Both she and Huger emphasize that choosing premium, well-sourced ingredients is paramount in board building. “You need to be intentional in your selections and accompaniments,” says Huger. “Very often, people can make it pretty but that’s it.” Huger considers textures, tastes, different cheese milks. She believes that a “really good nut bumps up the satiety of the board,” and fresh fruit is a must “to break up the saltiness.”
Going through about 50 pounds of meat and up to 100 pounds of artisanal cheese per week, Huger continues to grow Long Board Charcuterie, partnering with The VB Picnic Co. and offering pick up at HortiCulture Design Co.’s Laskin Road location to augment a delivery area that covers most of Virginia Beach and parts of Norfolk. She’s also speaking with the ABC Board about adding wine to her service.
Charcuterie and wine are so compatible that Kiera Hill, a certified sommelier and owner of Vino Culture (vinocultureva.com), an eno-education company enlightening people about the “why” behind the wine they enjoy via in-home tastings, classes, and wine delivery (a somm-on-wheels, if you will, for Hampton Roads and points beyond like Gloucester and Zuni), introduced a $35 charcuterie add-on for the holidays. The “Chef’s Board” created by Keith Hunt (whom she met when they used to work together at Press 626) featuring cheese, cured meats, homemade sauces, house-spiced nuts – “the whole shebang” as Hill says – proved so popular she’s continued delivering boards weekly on Fridays when ordered with wine.
“Wine always tastes better when it’s shared with people and paired with food,” she says. “And it’s all about education.” Just as each bottle in her curated 6-packs comes tagged with the wine’s backstory, her boards also impart facts about the products and their provenance. Vino Culture’s boards also differ from most because they’re not precut and arranged. “As soon as you cut into a cheese it changes it,” Hill explains. “And I want to preserve the quality.”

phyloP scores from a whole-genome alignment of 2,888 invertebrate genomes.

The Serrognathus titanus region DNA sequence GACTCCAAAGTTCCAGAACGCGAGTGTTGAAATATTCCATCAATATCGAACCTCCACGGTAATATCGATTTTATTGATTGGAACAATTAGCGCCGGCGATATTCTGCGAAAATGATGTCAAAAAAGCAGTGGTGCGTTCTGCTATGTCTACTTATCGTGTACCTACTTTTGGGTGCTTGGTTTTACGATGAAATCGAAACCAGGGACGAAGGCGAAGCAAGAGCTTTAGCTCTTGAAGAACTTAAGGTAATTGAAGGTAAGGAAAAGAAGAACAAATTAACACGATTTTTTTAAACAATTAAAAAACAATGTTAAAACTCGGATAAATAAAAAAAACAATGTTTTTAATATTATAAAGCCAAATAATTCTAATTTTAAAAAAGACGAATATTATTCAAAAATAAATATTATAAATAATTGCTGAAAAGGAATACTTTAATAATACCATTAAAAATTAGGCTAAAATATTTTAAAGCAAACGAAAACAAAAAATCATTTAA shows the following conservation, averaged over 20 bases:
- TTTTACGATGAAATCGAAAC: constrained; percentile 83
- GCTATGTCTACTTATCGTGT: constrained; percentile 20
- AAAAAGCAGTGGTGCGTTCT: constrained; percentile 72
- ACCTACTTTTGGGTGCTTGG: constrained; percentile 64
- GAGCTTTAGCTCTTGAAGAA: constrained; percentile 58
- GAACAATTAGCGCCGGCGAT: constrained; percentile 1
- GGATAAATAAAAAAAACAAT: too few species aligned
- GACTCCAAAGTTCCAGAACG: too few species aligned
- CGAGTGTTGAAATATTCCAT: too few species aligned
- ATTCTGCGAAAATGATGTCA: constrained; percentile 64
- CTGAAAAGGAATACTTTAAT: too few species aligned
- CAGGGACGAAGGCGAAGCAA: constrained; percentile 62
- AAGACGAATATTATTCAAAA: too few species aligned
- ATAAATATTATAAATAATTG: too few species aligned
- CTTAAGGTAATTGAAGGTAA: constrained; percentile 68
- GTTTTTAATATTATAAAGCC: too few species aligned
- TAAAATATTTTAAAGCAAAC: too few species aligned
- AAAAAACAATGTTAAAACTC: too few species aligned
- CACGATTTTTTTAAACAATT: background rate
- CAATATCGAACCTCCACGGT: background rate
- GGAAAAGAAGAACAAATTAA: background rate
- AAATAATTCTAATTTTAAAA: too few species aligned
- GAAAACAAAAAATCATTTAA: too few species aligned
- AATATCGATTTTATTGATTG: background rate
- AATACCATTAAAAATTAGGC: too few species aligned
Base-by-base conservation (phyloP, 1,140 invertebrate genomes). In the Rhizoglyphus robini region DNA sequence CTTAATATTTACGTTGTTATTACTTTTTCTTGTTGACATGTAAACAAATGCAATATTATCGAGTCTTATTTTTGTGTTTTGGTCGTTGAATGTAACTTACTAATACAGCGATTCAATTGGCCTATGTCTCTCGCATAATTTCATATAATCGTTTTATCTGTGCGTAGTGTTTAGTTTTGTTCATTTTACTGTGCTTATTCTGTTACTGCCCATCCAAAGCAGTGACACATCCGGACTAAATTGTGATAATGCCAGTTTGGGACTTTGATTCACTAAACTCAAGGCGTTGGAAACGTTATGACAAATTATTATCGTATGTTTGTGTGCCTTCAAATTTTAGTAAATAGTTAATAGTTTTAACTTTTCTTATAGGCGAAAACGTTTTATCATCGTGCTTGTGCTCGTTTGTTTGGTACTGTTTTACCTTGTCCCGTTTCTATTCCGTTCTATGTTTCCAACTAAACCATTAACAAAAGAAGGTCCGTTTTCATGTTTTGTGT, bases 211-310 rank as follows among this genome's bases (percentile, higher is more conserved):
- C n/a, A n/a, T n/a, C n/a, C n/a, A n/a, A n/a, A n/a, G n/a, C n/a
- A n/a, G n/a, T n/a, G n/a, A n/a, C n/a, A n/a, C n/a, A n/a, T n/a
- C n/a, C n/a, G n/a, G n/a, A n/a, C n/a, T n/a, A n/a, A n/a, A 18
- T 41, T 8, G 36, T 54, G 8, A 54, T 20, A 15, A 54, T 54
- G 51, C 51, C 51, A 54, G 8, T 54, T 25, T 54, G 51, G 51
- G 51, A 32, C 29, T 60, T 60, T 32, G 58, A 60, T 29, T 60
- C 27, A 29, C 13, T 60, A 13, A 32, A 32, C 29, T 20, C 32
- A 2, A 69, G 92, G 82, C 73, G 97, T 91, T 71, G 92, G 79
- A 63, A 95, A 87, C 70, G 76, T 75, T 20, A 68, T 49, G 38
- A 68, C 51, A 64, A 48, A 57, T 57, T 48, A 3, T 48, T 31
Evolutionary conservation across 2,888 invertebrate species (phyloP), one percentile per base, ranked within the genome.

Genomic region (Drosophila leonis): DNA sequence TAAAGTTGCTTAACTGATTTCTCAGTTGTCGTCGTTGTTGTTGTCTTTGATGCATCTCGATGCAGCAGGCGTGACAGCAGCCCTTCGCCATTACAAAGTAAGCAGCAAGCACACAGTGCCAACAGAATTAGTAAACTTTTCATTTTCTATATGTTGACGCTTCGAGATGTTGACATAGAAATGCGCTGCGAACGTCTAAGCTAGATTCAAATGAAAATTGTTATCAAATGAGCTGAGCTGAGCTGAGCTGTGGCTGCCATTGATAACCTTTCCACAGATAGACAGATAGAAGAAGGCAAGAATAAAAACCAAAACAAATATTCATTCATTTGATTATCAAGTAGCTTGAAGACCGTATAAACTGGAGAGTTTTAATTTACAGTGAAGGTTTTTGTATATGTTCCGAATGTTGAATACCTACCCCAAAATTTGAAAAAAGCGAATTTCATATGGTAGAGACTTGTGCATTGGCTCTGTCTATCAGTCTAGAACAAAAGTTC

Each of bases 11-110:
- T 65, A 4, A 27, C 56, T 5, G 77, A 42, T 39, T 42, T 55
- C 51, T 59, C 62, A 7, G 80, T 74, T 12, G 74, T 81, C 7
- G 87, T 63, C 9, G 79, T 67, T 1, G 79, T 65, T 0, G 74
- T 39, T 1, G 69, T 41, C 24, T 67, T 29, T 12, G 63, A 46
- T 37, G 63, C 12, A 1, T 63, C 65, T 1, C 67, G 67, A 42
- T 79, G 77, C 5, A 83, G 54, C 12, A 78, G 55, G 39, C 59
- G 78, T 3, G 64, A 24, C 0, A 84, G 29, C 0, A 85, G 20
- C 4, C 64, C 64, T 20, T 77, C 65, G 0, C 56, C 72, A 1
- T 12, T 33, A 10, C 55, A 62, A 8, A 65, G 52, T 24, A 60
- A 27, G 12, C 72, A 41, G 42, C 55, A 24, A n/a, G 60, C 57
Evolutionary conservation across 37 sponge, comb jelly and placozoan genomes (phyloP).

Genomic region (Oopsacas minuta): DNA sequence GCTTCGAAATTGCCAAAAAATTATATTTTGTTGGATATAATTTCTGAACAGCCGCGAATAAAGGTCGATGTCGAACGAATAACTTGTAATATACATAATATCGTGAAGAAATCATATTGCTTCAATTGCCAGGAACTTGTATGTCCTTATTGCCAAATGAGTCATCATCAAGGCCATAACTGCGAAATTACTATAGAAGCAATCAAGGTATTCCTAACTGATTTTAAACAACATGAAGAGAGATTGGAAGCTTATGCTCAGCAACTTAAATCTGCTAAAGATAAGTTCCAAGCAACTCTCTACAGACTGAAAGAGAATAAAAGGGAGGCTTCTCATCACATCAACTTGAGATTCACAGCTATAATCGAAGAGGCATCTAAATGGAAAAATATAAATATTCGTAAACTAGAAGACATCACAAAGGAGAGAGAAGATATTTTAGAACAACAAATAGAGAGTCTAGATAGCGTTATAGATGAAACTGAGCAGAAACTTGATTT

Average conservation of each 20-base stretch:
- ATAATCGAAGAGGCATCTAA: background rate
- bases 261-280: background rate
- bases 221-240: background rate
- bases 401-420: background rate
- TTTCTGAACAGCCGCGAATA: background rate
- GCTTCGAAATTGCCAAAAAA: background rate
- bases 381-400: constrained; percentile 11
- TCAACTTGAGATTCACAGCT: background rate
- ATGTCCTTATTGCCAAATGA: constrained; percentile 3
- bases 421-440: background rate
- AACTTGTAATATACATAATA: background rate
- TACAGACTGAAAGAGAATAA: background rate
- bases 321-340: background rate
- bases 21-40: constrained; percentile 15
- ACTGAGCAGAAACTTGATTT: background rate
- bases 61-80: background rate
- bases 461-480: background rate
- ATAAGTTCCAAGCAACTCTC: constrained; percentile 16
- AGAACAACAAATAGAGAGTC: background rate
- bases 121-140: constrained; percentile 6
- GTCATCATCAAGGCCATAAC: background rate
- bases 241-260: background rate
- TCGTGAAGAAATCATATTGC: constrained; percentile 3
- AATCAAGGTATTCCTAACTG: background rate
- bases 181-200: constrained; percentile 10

Charcuterie, for sure, can shape-shift. Brooke Haushalter is planning to start Brooke’s Boards & Boxes, personalizing orders like the house-shaped box she gave to her best friend, a realtor, and the he-man-themed birthday board for her significant other, anchored with beef jerky. She aims to fill papier-mâché boxes in the form of letters and numbers to celebrate special people, birthdays and anniversaries, accenting the cute in charcuterie. Single-serve cones, in classic (skewers of meat/cheese/olives/long crackers) and sugar-rush (skewers of candy/cookies/cupcakes), are on the drawing board, too.
As Haushalter cooks up marketing ideas, she consults the calendar for occasions like Teacher Appreciation Week and National Nurses Week. Veronica Rueda, the food artist who’s also preparing to onboard into the scene, exclaims: “Holy Cow! You start to realize how many holidays there are. You can make a board for everything.”
Still, charcuterie shouldn’t be reserved for holidays. “We need to celebrate the little wins like having a good Internet connection for your Zoom meeting,” says Huger of Long Board Charcuterie. And as Haushalter observes, “It can be for a Saturday with your girlfriends or Sunday during football season to munch on all day long.” It’s a way to savor every day.